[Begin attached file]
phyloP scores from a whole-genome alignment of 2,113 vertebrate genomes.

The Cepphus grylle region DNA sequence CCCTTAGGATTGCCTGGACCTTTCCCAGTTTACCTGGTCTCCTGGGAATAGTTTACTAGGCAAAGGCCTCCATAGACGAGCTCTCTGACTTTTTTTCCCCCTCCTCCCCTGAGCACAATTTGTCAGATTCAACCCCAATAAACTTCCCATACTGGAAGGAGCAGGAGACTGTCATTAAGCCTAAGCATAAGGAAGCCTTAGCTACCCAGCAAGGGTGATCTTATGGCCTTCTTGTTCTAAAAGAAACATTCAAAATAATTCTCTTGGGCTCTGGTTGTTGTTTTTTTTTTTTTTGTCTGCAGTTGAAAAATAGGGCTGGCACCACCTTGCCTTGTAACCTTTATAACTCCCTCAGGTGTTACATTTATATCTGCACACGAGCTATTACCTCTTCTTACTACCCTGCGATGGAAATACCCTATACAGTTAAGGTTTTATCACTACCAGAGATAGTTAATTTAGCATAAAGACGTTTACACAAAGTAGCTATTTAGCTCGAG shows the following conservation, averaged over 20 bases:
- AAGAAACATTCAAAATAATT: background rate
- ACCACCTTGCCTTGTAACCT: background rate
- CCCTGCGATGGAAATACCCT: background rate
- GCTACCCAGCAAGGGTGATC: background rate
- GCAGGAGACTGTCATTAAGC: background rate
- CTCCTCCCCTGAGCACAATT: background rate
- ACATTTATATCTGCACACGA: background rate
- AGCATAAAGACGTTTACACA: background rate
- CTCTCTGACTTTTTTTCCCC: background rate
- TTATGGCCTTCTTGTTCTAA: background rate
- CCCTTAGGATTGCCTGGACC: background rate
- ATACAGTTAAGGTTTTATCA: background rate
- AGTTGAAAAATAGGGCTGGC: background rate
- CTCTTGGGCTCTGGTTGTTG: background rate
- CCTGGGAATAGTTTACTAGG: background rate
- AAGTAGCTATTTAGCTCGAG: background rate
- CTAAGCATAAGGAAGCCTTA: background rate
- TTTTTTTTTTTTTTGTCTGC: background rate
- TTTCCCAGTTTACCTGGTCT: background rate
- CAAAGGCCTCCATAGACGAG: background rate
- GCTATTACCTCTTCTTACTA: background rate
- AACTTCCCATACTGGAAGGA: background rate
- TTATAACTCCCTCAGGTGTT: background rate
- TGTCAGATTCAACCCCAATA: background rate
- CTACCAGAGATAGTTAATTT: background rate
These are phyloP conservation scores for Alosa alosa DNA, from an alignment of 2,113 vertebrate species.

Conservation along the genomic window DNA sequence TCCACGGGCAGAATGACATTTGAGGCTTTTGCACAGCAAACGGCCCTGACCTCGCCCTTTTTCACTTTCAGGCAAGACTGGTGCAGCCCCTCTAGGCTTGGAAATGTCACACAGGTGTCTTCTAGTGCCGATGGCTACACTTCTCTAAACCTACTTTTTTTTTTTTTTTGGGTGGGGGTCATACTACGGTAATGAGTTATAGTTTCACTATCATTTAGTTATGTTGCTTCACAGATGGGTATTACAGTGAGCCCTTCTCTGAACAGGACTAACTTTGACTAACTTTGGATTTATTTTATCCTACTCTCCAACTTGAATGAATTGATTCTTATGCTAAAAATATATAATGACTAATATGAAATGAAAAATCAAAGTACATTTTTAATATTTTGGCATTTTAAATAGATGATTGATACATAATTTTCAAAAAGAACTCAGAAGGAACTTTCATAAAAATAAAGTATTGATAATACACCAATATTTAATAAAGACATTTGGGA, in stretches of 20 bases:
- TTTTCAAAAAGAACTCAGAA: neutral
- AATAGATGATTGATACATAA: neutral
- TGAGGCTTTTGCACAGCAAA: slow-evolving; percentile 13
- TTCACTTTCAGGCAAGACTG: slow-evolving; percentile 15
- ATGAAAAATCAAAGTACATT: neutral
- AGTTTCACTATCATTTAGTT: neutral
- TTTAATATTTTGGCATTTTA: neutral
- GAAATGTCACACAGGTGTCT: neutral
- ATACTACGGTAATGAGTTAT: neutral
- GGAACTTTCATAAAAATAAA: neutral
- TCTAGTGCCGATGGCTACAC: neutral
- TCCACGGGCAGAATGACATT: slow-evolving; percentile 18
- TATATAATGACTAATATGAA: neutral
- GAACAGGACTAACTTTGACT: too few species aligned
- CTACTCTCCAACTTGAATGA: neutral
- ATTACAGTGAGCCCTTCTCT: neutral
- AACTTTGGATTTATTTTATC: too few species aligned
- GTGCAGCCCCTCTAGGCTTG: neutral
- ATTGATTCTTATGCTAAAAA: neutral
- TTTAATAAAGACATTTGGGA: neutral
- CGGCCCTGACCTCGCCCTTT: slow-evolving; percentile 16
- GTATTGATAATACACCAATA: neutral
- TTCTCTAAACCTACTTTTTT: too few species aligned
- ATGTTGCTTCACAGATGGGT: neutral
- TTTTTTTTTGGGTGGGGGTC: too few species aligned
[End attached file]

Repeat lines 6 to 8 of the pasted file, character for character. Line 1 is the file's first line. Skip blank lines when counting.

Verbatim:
- GCTACCCAGCAAGGGTGATC: background rate
- GCAGGAGACTGTCATTAAGC: background rate
- CTCCTCCCCTGAGCACAATT: background rate